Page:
Soldiers from 9th Hospital Center, 1st Medical Brigade provided lifesaving medical intervention to casualties involved in an accident on July 10, 2019.
9th Hospital Center soldiers were conducting convoy operations along one of the post’s isolated training areas when they noticed a dark, brooding cloud of towering smoke from a rolled over truck.
As the convoy got closer to the smoke, they noticed an accident that involved two vehicles and one casualty on the road.
“When we got closer, we realized the extent of the accident,” said Cpt. Jillian Guy, commander of Headquarters and Headquarters Company, 11th Field Hospital. “Everyone quickly realized that we were the first responders. Our main priority was to move the first casualty away from the burning vehicle and save his life.”
The convoy made a hasty stop and the soldiers quickly approached the first casualty bystanders had removed from the burning vehicle.
“My thought running up to the scene was to get him away from the burning vehicle as soon as possible and to control the bleeding,” said Sgt. 1st Class Matthew Newell, acting first sergeant for 11th Field Hospital. “I was also thinking that we didn’t know if he had injured his spine, so I knew we needed to use cervical spine precautions as soon as we got to him before we could move him.”
Medics took the lead relocating the casualty further from the burning vehicle using cervical spine precautions. Shortly afterwards, the vehicle’s fuel compartment exploded.
Once the casualties were removed from immediate danger, medics began providing aid to the more severely injured casualty.
“Soldiers swiftly delivered care to the first casualty applying a tourniquet for open bilateral femur fractures,” Guy said. “I saw the second casualty walking around disoriented so I grabbed two medics to help treat him.”
Medics applied tourniquets to the first casualty proficiently to control the bleeding and provided airway management and trauma care. The second casualty suffered from a suspected traumatic brain injury and facial trauma. The medics treated and stabilized both casualties until the emergency medical services arrived.
Soldiers from 9th Hospital Center, 1st Medical Brigade provide lifesaving medical intervention to casualties involved in an accident on July 10, 2019.
(Photo by Spc. Yaeri Green)
Even after the EMS arrived, Newell, Sgt. Eric Johnston, combat medic team leader and Sgt. Mariela Jones, platoon sergeant, remained and continued to provide help.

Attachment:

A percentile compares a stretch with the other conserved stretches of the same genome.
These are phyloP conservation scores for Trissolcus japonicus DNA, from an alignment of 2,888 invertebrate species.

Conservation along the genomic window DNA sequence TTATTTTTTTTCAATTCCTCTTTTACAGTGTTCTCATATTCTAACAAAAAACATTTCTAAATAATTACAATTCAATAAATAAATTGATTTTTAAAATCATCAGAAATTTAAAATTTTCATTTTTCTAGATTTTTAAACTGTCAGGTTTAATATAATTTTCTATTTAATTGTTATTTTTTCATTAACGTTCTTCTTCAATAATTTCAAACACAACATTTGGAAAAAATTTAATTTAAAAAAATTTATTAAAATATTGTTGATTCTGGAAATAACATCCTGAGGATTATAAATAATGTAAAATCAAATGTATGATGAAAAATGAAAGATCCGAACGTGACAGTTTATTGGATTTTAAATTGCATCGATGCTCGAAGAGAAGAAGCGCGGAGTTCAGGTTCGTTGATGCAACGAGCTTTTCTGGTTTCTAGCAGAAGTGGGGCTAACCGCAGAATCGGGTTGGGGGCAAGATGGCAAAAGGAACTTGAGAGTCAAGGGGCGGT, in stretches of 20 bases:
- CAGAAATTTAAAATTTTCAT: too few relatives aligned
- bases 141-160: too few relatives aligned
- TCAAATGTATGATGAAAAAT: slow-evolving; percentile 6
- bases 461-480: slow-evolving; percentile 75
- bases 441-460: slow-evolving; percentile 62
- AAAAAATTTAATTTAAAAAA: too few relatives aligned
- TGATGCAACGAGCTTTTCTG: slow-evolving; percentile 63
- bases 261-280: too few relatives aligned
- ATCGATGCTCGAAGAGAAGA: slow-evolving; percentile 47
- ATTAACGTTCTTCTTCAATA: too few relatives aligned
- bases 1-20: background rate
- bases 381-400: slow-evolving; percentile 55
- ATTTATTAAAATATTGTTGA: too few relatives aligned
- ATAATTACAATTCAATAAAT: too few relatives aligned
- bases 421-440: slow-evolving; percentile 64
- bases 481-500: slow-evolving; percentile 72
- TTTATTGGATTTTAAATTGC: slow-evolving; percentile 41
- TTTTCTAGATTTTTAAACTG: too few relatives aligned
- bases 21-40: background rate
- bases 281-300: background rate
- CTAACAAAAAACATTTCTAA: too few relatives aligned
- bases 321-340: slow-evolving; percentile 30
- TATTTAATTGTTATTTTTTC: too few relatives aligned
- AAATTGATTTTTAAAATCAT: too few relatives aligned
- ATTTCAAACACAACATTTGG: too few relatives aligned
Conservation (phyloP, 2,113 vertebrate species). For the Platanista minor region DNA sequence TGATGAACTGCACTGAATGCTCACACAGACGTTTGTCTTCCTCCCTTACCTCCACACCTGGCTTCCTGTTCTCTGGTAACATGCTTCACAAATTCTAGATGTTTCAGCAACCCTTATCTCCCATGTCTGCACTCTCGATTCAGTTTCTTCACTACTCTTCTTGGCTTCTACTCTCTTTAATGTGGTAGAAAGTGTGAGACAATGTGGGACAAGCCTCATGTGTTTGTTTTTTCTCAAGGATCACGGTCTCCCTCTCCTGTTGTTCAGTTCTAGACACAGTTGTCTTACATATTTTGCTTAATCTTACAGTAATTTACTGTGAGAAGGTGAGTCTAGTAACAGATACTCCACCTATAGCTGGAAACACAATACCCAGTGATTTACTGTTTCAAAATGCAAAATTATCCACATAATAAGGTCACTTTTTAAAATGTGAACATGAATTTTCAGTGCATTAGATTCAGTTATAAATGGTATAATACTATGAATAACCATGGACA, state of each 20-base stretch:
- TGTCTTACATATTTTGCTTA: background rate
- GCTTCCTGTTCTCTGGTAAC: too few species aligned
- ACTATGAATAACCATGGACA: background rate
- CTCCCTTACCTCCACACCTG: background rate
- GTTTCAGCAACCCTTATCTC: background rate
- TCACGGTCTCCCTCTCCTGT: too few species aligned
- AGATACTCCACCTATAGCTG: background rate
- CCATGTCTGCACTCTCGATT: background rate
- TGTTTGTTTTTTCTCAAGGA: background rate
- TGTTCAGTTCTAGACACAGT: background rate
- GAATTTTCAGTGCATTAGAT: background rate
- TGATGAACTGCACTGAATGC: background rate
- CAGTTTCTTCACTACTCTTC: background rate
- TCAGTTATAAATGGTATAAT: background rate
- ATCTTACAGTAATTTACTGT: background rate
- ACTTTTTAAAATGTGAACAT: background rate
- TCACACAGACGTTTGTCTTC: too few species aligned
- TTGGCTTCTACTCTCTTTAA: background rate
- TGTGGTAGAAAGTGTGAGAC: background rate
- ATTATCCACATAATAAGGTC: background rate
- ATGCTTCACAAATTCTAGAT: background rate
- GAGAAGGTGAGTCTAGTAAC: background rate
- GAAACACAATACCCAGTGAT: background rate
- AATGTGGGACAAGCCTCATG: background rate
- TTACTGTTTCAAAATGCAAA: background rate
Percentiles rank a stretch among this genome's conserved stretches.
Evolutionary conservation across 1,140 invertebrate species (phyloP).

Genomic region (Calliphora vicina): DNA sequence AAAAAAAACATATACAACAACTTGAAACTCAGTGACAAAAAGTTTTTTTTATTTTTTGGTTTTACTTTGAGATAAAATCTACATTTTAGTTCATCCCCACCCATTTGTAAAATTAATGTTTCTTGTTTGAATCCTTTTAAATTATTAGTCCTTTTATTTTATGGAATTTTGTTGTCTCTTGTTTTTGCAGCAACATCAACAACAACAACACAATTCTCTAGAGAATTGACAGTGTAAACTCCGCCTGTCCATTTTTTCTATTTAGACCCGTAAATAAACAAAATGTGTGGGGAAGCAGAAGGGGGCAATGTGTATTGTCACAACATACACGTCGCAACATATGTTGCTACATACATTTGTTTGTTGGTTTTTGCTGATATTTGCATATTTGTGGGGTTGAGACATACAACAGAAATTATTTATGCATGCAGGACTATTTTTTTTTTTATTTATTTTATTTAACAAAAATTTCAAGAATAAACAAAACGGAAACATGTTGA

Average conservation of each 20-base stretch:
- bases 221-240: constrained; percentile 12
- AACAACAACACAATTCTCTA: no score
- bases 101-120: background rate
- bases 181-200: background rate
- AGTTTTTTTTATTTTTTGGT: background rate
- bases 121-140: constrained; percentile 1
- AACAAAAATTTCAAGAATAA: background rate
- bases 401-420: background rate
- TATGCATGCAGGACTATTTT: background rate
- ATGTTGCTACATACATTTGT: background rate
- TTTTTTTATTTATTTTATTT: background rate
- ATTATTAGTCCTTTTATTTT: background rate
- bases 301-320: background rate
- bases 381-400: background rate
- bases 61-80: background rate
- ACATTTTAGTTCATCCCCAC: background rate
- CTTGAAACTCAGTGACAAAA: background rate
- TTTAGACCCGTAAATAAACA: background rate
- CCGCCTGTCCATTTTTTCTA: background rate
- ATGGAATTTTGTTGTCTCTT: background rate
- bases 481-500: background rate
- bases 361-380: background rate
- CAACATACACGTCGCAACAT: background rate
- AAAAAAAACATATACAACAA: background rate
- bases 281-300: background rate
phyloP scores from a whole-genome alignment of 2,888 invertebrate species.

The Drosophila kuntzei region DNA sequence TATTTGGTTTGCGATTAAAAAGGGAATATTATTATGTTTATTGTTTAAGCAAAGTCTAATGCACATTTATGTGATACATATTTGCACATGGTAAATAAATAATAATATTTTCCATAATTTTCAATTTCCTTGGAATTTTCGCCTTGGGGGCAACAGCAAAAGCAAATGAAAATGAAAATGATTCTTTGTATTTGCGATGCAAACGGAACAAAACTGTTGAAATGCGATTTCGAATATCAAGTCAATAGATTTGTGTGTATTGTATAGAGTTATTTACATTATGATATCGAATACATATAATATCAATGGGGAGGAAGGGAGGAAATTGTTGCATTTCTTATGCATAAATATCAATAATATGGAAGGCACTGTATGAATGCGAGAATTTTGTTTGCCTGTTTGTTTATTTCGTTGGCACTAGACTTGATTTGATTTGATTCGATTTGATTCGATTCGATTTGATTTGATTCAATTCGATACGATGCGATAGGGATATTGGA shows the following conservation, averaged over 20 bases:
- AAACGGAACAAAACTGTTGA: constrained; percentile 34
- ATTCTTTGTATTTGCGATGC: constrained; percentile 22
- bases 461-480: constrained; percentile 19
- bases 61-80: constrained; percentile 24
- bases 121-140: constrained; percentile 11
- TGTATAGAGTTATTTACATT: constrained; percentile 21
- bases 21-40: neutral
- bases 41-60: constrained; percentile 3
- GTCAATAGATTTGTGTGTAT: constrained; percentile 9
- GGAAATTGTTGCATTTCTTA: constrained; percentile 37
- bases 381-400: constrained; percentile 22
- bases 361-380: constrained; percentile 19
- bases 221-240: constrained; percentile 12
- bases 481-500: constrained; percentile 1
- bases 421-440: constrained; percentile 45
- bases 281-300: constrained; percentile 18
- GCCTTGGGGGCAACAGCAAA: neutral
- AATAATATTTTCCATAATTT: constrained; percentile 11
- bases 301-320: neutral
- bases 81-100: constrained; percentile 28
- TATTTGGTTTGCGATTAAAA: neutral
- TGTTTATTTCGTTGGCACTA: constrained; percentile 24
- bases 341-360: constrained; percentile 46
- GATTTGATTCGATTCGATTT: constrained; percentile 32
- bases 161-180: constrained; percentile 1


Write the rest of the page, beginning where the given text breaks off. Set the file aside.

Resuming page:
“We were starting fluids, bandaging the wounds and placing the casualty on a spin board,” Newell said. “Once he was on a spin board, Sergeant Jones moved to provide airway until he was placed on a helicopter.”
The intervention did not stop until the casualties were evacuated. The first casualty was air evacuated by Baylor Scott White, and the second was taken to Carl R. Darnell Army Medical Center by the EMS.
“The medics from three different companies quickly became one cohesive unit,” Guy said. “I have never been more proud of everyone on scene. Even the non-medical MOS soldiers did an amazing job with crowd control, driving vehicles safely to the scene and comforting others who had seen the trauma.”
When soldiers came across a situation that needed immediate aid, they reacted expeditiously and saved the lives of those casualties. Military police and EMS commended the Soldiers for their quick reaction, professionalism and proficient medical skill set.
9th Hospital Center soldiers are prepared to provide expert medical care at moment’s notice and they will continue to train in order to stay ready.
“Tragedy can happen at any time and you need to be prepared,” Johnson said. “It was an eye opening experience that nobody was expecting.”
Even if you do, regulations dictate you’re only authorized to wear one foreign badge with other decorations in order of presentation. The award also falls under the original nation’s regulations and some badges are purely honorary awards (meaning you can’t wear them).
Kuwait Liberation Medal (Kuwait) and Kuwait Liberation Medal (Saudi Arabia)
Ever wondered what was at the bottom right of the medals of your salty senior non-commissioned officer who has been in since the Persian Gulf War? Technically these two are the same medal and technically they’re foreign awards.
The Kuwait Liberation Medal was given by the Kingdom of Saudi Arabia to members of the armed forces who served in Operation Desert Storm between Jan. 17 and Feb. 28, 1991. It still holds the condition that the troop must have served 30 consecutive days (which gives you only 17 days of wiggle room), but given instantly if they saw combat
The Government of Kuwait awarded one to all members of the U.S. Armed Forces who deployed in support of Operation Desert Shield or Desert Storm between Aug. 2, 1990 and Aug. 31, 1993.
French Commando Badge